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They Struck a Chord

Sonic Youth’s impossible domestic ideal.

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Illustration by Martin Ansin  

Picture hundreds of thousands of indie-rock fans simultaneously learning that their parents were getting divorced. That’s what it was like last Friday, when news went out that Kim Gordon and Thurston Moore, Sonic Youth’s chief noisemakers, would be separating after 27 years of marriage. Evidently some of us were subconsciously counting on them to remain a unit—the same KimandThurston they’d been since before anyone was even listening to their band. On Twitter, the very institution of marriage was frequently (and only half-jokingly) declared to have suffered a major blow. Did love hold hope for no one?

Of course, the hopes people took from this couple weren’t about love per se. (We are more than used to watching public figures fall in and out of love; it’s a national sport.) They were bigger and more specific than that, oversize versions of the same aspirations invested in couples (and ex-couples) from long-running bands like Yo La Tengo and Superchunk—hopes that revolve around what you might call “life opportunities.” In Gordon and Moore, you could imagine empirical proof that a lot of things you feared were true about life—things your parents always warned you about—did not necessarily have to be that way. For instance: that a career in an avant-garde rock band might lead not into penury, instability, and isolation but instead to a place in a perma-cool family living in a nice house in the Berkshires. That committing to being a feminist, punk, or artist would not cut you off from normal people and force you into huge compromises in your domestic affairs but might actually lead you to someone who’d share all of those commitments. That a heterosexual married couple could not only work together but collaborate as equals and throw equally large shadows. What better fairy tale to reassure young people that they don’t ever have to settle? It’s like getting a notarized letter containing three important promises: that your bohemian dreams won’t conflict with middle-class contentment; that maybe the reason your parents’ generation all divorced was that they never found partners cool enough to be in a band with; and that you, as an adult, could do better.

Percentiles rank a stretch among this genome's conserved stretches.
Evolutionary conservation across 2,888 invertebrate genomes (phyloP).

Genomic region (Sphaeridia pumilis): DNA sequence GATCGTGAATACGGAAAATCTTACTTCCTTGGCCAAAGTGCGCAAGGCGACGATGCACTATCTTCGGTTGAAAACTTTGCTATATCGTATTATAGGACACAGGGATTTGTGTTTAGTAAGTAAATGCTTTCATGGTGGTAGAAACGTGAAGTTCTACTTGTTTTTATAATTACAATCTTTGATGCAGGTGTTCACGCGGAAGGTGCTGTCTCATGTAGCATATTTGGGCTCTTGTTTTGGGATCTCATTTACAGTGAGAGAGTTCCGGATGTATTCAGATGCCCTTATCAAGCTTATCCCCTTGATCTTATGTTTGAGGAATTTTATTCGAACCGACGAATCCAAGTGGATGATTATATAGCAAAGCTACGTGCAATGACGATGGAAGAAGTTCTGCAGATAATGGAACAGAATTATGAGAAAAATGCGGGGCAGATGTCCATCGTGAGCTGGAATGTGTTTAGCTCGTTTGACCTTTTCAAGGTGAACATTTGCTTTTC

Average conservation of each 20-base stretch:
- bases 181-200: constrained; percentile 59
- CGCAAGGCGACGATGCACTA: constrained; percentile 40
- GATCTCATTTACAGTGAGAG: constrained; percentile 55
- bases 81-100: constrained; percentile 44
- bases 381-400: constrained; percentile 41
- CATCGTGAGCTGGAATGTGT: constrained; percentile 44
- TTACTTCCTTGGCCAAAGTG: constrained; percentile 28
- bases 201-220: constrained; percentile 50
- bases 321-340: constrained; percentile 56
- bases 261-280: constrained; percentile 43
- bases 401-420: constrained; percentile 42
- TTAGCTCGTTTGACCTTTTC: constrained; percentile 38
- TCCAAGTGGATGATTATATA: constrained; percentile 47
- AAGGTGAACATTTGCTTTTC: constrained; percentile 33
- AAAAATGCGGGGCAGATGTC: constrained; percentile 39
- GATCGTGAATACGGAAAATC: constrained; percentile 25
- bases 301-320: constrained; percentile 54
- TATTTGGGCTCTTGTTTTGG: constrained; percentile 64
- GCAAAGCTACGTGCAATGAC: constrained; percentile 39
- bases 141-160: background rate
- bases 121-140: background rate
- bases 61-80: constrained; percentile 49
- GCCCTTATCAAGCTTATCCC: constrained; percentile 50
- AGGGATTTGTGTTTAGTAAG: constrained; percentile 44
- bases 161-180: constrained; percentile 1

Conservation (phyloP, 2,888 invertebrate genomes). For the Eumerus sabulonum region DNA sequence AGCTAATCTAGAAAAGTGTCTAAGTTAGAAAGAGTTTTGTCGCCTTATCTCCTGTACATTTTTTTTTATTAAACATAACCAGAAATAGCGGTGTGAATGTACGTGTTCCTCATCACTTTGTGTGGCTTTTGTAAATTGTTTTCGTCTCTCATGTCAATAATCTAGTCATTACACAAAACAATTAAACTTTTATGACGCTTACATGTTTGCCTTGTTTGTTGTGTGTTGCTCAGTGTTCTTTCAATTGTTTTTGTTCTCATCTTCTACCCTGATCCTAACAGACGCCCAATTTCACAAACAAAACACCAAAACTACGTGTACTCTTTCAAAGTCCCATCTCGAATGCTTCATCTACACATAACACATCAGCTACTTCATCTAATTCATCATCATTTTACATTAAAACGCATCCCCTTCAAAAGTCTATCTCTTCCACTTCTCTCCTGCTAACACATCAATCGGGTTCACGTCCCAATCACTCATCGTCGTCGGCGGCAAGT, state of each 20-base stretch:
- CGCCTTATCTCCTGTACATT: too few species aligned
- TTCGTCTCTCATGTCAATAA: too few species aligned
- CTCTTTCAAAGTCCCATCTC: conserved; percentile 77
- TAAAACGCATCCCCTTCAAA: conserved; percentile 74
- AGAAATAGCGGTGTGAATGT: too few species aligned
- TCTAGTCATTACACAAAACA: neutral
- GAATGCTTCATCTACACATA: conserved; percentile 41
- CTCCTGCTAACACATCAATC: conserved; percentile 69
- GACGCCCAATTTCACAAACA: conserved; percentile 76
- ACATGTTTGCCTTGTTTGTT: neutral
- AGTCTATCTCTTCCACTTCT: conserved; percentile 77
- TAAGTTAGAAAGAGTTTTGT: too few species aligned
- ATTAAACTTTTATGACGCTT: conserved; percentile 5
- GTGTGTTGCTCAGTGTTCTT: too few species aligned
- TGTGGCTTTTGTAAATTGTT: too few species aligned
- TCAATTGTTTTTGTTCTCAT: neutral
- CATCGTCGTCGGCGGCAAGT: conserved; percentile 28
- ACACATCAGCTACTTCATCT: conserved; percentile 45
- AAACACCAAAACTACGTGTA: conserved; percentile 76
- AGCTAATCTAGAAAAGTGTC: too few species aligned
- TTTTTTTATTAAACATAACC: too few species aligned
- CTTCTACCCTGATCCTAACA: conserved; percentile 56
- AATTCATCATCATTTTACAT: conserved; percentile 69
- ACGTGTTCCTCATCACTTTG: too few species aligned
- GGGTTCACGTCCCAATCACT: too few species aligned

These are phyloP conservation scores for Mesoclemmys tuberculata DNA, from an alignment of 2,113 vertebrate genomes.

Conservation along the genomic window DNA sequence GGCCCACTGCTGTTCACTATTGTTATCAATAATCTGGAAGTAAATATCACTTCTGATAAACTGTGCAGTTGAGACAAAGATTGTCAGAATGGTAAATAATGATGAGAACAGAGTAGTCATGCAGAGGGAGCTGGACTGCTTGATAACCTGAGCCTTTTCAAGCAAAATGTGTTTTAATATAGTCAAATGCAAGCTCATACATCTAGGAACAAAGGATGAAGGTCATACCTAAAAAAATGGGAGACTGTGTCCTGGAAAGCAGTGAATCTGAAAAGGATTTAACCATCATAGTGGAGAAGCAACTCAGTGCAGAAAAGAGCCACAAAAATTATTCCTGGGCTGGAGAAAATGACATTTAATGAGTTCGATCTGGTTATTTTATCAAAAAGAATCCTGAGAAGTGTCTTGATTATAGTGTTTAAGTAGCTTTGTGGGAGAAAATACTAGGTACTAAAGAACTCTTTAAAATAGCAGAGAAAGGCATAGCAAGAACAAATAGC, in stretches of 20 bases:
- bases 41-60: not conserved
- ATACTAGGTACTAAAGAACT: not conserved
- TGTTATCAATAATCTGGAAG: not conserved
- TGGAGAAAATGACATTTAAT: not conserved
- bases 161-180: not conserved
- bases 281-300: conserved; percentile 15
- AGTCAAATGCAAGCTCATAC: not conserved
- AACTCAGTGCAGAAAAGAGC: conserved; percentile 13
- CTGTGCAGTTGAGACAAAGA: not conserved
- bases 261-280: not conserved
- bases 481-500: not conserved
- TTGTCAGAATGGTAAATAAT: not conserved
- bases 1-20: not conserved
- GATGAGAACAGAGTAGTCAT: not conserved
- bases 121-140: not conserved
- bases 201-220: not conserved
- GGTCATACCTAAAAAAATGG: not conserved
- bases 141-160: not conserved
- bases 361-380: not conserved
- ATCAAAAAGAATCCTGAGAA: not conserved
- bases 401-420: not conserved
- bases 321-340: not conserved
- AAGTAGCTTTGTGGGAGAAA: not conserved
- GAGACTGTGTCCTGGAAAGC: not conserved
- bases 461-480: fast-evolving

Gordon and Moore were together for three decades and raised a child to nearly the age of majority, which is far from a failure of anything. (Given that they also worked, recorded, and toured together, I think that might actually count as over 50 rock-years—plenty of best friends and siblings can’t stand each other after five or six years in a band, and they get to go home alone now and then.) But if you were counting on them, or anyone else, as proof that interesting tastes and shared passions could create some version of adulthood and marriage any easier than the one you grew up looking at, then sorry: Your parents were probably right about that part.

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